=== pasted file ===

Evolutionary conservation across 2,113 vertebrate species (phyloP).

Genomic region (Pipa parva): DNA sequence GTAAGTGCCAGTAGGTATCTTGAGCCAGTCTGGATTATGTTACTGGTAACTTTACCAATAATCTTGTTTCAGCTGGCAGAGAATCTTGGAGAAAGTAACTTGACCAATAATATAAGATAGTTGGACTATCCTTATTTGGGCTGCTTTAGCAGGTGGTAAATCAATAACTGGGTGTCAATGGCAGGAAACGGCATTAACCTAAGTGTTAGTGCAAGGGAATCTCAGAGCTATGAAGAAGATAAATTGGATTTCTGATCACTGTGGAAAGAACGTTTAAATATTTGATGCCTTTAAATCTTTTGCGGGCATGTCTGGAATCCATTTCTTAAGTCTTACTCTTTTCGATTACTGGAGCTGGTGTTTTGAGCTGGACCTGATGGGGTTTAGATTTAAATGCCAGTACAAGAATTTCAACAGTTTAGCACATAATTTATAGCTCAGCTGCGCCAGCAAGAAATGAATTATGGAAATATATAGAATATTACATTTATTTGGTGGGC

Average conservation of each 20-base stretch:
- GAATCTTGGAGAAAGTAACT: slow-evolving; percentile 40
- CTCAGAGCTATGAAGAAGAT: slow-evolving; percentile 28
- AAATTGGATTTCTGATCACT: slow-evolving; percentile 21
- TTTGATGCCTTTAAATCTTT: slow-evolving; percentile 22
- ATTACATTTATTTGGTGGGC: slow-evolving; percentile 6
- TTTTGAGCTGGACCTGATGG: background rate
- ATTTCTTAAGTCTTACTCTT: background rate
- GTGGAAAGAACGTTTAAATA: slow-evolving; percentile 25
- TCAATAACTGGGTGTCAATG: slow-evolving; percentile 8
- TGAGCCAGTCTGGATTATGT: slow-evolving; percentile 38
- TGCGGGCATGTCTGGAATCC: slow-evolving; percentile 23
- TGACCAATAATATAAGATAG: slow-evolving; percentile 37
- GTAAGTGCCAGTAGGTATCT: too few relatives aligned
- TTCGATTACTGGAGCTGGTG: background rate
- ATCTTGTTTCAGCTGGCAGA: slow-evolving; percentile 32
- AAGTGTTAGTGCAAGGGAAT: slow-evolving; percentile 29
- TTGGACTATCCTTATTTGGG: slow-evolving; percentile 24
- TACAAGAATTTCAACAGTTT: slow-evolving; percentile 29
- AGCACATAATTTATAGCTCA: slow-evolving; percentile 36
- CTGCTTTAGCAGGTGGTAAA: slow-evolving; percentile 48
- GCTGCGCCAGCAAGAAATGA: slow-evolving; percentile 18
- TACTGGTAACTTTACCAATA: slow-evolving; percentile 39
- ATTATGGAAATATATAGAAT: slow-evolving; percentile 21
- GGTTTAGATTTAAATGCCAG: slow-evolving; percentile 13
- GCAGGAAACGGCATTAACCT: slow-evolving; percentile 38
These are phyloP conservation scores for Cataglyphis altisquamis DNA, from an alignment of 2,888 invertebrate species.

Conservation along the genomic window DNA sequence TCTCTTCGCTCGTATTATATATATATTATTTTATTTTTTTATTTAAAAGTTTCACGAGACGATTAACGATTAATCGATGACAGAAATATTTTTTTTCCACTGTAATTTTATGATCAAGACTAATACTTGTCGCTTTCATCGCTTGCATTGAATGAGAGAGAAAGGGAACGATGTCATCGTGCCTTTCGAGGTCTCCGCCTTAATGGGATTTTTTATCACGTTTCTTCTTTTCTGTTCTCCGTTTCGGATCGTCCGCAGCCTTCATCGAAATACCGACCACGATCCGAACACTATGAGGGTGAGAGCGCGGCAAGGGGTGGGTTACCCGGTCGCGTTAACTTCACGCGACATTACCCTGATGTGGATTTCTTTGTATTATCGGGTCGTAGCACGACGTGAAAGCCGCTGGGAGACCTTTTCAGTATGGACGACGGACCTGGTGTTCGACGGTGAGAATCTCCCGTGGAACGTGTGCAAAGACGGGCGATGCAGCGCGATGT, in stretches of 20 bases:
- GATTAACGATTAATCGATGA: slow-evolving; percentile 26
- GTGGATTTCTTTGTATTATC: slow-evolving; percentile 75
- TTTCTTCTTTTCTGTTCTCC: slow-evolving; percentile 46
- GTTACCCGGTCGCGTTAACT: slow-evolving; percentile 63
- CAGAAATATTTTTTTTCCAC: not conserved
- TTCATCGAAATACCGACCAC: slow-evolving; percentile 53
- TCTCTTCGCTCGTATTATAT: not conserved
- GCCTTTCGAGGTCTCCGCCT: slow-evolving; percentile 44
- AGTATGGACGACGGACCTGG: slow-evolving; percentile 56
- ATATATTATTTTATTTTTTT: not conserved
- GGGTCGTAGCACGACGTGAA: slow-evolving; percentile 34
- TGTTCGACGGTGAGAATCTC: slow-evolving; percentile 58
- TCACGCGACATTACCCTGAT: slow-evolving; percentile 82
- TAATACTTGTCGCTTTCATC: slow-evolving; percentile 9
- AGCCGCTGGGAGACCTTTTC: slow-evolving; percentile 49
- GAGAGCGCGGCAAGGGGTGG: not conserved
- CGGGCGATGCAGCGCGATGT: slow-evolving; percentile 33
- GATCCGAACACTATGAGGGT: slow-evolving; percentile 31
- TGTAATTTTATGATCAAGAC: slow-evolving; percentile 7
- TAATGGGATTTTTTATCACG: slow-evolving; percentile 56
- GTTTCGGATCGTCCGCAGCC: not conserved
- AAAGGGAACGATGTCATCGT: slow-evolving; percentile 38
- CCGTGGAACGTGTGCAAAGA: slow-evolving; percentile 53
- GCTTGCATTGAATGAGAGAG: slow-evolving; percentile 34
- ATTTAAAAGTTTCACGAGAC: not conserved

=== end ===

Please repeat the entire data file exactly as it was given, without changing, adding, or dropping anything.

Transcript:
Evolutionary conservation across 2,113 vertebrate species (phyloP).

Genomic region (Pipa parva): DNA sequence GTAAGTGCCAGTAGGTATCTTGAGCCAGTCTGGATTATGTTACTGGTAACTTTACCAATAATCTTGTTTCAGCTGGCAGAGAATCTTGGAGAAAGTAACTTGACCAATAATATAAGATAGTTGGACTATCCTTATTTGGGCTGCTTTAGCAGGTGGTAAATCAATAACTGGGTGTCAATGGCAGGAAACGGCATTAACCTAAGTGTTAGTGCAAGGGAATCTCAGAGCTATGAAGAAGATAAATTGGATTTCTGATCACTGTGGAAAGAACGTTTAAATATTTGATGCCTTTAAATCTTTTGCGGGCATGTCTGGAATCCATTTCTTAAGTCTTACTCTTTTCGATTACTGGAGCTGGTGTTTTGAGCTGGACCTGATGGGGTTTAGATTTAAATGCCAGTACAAGAATTTCAACAGTTTAGCACATAATTTATAGCTCAGCTGCGCCAGCAAGAAATGAATTATGGAAATATATAGAATATTACATTTATTTGGTGGGC

Average conservation of each 20-base stretch:
- GAATCTTGGAGAAAGTAACT: slow-evolving; percentile 40
- CTCAGAGCTATGAAGAAGAT: slow-evolving; percentile 28
- AAATTGGATTTCTGATCACT: slow-evolving; percentile 21
- TTTGATGCCTTTAAATCTTT: slow-evolving; percentile 22
- ATTACATTTATTTGGTGGGC: slow-evolving; percentile 6
- TTTTGAGCTGGACCTGATGG: background rate
- ATTTCTTAAGTCTTACTCTT: background rate
- GTGGAAAGAACGTTTAAATA: slow-evolving; percentile 25
- TCAATAACTGGGTGTCAATG: slow-evolving; percentile 8
- TGAGCCAGTCTGGATTATGT: slow-evolving; percentile 38
- TGCGGGCATGTCTGGAATCC: slow-evolving; percentile 23
- TGACCAATAATATAAGATAG: slow-evolving; percentile 37
- GTAAGTGCCAGTAGGTATCT: too few relatives aligned
- TTCGATTACTGGAGCTGGTG: background rate
- ATCTTGTTTCAGCTGGCAGA: slow-evolving; percentile 32
- AAGTGTTAGTGCAAGGGAAT: slow-evolving; percentile 29
- TTGGACTATCCTTATTTGGG: slow-evolving; percentile 24
- TACAAGAATTTCAACAGTTT: slow-evolving; percentile 29
- AGCACATAATTTATAGCTCA: slow-evolving; percentile 36
- CTGCTTTAGCAGGTGGTAAA: slow-evolving; percentile 48
- GCTGCGCCAGCAAGAAATGA: slow-evolving; percentile 18
- TACTGGTAACTTTACCAATA: slow-evolving; percentile 39
- ATTATGGAAATATATAGAAT: slow-evolving; percentile 21
- GGTTTAGATTTAAATGCCAG: slow-evolving; percentile 13
- GCAGGAAACGGCATTAACCT: slow-evolving; percentile 38
These are phyloP conservation scores for Cataglyphis altisquamis DNA, from an alignment of 2,888 invertebrate species.

Conservation along the genomic window DNA sequence TCTCTTCGCTCGTATTATATATATATTATTTTATTTTTTTATTTAAAAGTTTCACGAGACGATTAACGATTAATCGATGACAGAAATATTTTTTTTCCACTGTAATTTTATGATCAAGACTAATACTTGTCGCTTTCATCGCTTGCATTGAATGAGAGAGAAAGGGAACGATGTCATCGTGCCTTTCGAGGTCTCCGCCTTAATGGGATTTTTTATCACGTTTCTTCTTTTCTGTTCTCCGTTTCGGATCGTCCGCAGCCTTCATCGAAATACCGACCACGATCCGAACACTATGAGGGTGAGAGCGCGGCAAGGGGTGGGTTACCCGGTCGCGTTAACTTCACGCGACATTACCCTGATGTGGATTTCTTTGTATTATCGGGTCGTAGCACGACGTGAAAGCCGCTGGGAGACCTTTTCAGTATGGACGACGGACCTGGTGTTCGACGGTGAGAATCTCCCGTGGAACGTGTGCAAAGACGGGCGATGCAGCGCGATGT, in stretches of 20 bases:
- GATTAACGATTAATCGATGA: slow-evolving; percentile 26
- GTGGATTTCTTTGTATTATC: slow-evolving; percentile 75
- TTTCTTCTTTTCTGTTCTCC: slow-evolving; percentile 46
- GTTACCCGGTCGCGTTAACT: slow-evolving; percentile 63
- CAGAAATATTTTTTTTCCAC: not conserved
- TTCATCGAAATACCGACCAC: slow-evolving; percentile 53
- TCTCTTCGCTCGTATTATAT: not conserved
- GCCTTTCGAGGTCTCCGCCT: slow-evolving; percentile 44
- AGTATGGACGACGGACCTGG: slow-evolving; percentile 56
- ATATATTATTTTATTTTTTT: not conserved
- GGGTCGTAGCACGACGTGAA: slow-evolving; percentile 34
- TGTTCGACGGTGAGAATCTC: slow-evolving; percentile 58
- TCACGCGACATTACCCTGAT: slow-evolving; percentile 82
- TAATACTTGTCGCTTTCATC: slow-evolving; percentile 9
- AGCCGCTGGGAGACCTTTTC: slow-evolving; percentile 49
- GAGAGCGCGGCAAGGGGTGG: not conserved
- CGGGCGATGCAGCGCGATGT: slow-evolving; percentile 33
- GATCCGAACACTATGAGGGT: slow-evolving; percentile 31
- TGTAATTTTATGATCAAGAC: slow-evolving; percentile 7
- TAATGGGATTTTTTATCACG: slow-evolving; percentile 56
- GTTTCGGATCGTCCGCAGCC: not conserved
- AAAGGGAACGATGTCATCGT: slow-evolving; percentile 38
- CCGTGGAACGTGTGCAAAGA: slow-evolving; percentile 53
- GCTTGCATTGAATGAGAGAG: slow-evolving; percentile 34
- ATTTAAAAGTTTCACGAGAC: not conserved